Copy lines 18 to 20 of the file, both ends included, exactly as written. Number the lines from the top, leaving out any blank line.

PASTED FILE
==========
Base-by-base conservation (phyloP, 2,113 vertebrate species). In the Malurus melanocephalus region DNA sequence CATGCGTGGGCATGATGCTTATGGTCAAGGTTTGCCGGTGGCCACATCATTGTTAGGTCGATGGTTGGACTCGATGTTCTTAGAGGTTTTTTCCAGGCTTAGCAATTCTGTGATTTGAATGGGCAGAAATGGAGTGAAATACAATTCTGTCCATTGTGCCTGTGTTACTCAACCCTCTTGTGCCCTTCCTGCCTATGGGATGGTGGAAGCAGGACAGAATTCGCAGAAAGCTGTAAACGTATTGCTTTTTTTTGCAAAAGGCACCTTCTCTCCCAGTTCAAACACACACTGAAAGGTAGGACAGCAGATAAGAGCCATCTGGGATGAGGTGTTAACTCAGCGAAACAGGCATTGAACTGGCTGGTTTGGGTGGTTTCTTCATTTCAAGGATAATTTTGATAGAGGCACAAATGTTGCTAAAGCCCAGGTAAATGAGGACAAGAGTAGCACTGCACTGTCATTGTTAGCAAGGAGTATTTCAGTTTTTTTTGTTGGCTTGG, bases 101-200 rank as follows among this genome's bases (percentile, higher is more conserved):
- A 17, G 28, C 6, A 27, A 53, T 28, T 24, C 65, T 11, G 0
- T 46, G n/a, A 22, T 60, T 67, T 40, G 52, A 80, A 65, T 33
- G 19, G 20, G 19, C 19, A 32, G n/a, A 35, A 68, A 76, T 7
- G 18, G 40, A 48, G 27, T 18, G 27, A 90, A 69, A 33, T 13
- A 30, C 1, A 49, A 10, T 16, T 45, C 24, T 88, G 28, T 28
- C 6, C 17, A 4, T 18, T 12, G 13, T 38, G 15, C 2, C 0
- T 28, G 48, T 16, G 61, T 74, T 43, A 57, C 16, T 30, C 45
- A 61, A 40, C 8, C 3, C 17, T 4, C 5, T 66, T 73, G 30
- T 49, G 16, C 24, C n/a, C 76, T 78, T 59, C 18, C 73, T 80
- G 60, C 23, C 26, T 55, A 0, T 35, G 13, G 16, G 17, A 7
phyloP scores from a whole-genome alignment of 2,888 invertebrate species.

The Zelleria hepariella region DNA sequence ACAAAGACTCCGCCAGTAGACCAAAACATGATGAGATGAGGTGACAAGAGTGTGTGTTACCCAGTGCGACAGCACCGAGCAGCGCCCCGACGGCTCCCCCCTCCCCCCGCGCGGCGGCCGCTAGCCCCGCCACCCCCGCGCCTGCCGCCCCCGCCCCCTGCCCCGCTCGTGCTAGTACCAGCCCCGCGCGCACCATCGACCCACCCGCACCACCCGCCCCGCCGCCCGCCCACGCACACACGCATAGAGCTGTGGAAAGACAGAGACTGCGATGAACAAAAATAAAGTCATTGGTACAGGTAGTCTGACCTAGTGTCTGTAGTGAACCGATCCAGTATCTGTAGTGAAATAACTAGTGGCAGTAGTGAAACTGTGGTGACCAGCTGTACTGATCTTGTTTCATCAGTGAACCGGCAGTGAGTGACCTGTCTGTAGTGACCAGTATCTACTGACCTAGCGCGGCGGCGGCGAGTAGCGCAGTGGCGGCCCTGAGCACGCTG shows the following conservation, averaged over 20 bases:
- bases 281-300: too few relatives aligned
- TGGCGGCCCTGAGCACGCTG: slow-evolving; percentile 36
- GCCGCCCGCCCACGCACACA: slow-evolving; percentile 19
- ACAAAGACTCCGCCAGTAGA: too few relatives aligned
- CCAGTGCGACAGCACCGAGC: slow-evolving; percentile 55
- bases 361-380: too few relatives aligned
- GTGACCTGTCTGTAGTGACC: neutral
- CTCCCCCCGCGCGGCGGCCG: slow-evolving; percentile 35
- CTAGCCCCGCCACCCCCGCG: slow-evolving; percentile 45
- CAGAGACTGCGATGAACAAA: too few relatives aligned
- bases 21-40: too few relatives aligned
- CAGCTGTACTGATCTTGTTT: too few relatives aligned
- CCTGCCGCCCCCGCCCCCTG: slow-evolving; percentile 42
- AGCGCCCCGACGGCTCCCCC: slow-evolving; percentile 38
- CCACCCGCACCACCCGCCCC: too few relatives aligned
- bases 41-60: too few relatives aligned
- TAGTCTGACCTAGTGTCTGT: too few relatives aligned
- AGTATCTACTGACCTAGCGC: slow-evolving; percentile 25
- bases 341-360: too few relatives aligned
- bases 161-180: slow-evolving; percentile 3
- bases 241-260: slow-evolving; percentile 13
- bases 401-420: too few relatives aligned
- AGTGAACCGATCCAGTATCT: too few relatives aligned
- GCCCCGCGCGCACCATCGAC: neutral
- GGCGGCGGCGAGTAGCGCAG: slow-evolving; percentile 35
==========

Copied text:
- CCAGTGCGACAGCACCGAGC: slow-evolving; percentile 55
- bases 361-380: too few relatives aligned
- GTGACCTGTCTGTAGTGACC: neutral